Thursday, May 10, 2012

Scouting Corn

All of the corn that has been planted so far this year needs to be scouted now. I wonder how many acres or what percentage actually get scouted by the farmer, the tractor driver, the ag supply company or the hired scout or consultant?

As usual, everything you did or didn't do shows in the fields right now. My carefully selected seed lots with the best treatment I could buy planted properly looks pretty good for what it's been through. I give the 24 row Kinze A marks on spacing and C plus on amount of soil above the seed. I might be low on the latter grade.

Planting date is critical. The best stands I have seen are the 3 good days in March and a couple in April, one near the first and one around the 18th. The week of the 23rd is not as good but still coming. It seems to have the most uneven emergence so far.

Beyond the stand and emergence, the most troubling thing I have found is the amount of flea beetle damage. All planting dates are affected somewhat but the week of April 16th seems to have the most damage. Flea beetles chew up baby corn and infect it with Stewart's Wilt. Most hybrids have some resistance to Stewart's but that plant is also opened up to Goss's Wilt and other bacterial diseases this summer.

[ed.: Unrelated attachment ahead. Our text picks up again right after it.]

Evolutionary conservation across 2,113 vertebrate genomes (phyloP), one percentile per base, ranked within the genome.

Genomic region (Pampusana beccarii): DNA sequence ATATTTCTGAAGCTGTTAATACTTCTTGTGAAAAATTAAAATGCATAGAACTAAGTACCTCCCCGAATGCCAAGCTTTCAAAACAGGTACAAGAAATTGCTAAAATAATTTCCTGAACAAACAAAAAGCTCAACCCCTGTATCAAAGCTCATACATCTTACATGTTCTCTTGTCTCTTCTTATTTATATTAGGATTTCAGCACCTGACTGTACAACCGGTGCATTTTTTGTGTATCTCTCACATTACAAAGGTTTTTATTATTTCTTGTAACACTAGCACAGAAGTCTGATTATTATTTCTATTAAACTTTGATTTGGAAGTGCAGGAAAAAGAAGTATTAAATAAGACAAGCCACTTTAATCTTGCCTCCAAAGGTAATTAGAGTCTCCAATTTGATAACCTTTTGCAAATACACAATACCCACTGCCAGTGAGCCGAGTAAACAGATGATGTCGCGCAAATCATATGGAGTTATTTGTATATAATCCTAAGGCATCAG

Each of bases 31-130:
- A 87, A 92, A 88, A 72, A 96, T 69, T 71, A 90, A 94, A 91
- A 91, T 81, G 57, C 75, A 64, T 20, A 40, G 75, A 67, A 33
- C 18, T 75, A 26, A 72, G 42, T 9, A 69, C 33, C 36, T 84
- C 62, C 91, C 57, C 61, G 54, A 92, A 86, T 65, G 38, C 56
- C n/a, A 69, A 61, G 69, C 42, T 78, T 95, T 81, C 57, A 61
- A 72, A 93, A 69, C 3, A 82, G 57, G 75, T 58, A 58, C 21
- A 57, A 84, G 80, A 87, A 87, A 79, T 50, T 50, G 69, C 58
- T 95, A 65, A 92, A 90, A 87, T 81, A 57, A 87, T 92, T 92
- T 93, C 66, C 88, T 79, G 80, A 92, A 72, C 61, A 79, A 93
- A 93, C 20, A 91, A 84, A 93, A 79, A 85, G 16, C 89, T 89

Six ounces of a pyrethroid insecticide like Permethrin insecticide broadcast or a few ounces in the popup fertilizer will usually control flea beetles. This was not the year to not pay attention to this small detail but most serious corn growers take care of their potential insect problems through seed applied insecticide and in furrow applications of various chemicals.

Weed control seems to be pretty good but that varies across the country, also. Most fields have had enough time and moisture to allow enough weed growth that a second application will be required as a post emergent application by or before vegetative stage 6 or V6. The nozzles need to be dropped by using "drop nozzles" by that stage to get the product on the target and not on the corn leaves.

That is about it for today. Take time to scout your acres!

Ed Winkle

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